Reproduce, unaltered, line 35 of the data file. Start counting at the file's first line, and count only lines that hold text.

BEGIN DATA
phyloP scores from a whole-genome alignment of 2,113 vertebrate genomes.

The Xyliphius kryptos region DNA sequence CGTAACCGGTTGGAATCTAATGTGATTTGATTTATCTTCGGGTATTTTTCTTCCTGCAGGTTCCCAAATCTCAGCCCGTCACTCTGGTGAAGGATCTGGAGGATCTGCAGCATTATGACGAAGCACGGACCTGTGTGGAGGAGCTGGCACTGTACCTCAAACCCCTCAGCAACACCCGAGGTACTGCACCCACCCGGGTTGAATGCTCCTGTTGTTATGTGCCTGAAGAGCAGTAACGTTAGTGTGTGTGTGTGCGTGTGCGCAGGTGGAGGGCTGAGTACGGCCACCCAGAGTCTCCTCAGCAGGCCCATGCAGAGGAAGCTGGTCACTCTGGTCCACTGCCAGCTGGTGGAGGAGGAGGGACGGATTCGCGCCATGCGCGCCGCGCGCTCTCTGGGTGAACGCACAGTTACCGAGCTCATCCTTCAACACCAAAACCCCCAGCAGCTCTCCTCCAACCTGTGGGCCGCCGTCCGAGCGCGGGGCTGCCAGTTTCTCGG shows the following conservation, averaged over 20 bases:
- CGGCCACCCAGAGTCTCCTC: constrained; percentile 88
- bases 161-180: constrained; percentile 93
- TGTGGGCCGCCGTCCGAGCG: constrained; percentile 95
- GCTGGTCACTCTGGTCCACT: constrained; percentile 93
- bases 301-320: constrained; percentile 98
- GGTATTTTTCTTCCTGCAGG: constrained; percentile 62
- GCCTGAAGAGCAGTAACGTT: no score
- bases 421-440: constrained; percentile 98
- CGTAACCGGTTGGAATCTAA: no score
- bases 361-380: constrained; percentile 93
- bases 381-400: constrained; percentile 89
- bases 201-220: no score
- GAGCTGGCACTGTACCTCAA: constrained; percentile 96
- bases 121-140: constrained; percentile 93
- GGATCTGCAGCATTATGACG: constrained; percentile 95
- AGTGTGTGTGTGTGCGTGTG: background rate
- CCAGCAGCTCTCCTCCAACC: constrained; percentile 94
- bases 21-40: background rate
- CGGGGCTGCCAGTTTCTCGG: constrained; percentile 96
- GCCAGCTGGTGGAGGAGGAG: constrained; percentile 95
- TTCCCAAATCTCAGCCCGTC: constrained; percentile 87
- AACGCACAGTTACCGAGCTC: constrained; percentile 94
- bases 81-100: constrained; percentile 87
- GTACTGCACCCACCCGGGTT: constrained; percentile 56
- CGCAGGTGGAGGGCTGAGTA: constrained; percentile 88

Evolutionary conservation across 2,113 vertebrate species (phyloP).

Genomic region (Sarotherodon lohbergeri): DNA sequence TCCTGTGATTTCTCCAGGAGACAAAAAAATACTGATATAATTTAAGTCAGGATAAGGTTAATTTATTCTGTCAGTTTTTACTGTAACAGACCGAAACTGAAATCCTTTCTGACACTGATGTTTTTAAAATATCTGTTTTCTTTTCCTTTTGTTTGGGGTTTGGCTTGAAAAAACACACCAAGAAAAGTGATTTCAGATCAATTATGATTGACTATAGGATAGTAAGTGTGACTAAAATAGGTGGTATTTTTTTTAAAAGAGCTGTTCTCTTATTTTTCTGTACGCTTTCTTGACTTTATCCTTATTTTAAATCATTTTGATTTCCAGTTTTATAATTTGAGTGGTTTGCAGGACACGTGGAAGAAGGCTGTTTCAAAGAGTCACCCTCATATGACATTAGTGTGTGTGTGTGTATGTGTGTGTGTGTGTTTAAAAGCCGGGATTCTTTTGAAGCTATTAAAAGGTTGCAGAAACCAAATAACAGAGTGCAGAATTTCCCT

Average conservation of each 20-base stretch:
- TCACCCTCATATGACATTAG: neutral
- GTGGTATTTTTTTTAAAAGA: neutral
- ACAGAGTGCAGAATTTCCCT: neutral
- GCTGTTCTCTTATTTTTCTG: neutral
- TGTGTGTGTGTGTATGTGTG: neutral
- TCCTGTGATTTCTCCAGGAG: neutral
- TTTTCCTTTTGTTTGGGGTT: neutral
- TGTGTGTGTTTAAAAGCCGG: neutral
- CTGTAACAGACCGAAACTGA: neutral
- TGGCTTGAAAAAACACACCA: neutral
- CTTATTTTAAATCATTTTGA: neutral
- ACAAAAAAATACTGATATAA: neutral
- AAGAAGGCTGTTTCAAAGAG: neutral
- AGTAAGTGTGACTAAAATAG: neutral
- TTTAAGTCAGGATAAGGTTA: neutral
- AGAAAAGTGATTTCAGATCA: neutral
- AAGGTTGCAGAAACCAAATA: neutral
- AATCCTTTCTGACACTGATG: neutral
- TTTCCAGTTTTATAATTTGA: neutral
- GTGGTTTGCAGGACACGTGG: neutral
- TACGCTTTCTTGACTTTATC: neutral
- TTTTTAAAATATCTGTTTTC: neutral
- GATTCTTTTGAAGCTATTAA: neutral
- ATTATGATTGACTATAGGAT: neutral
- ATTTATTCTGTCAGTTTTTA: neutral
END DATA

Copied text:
- TGTGTGTGTGTGTATGTGTG: neutral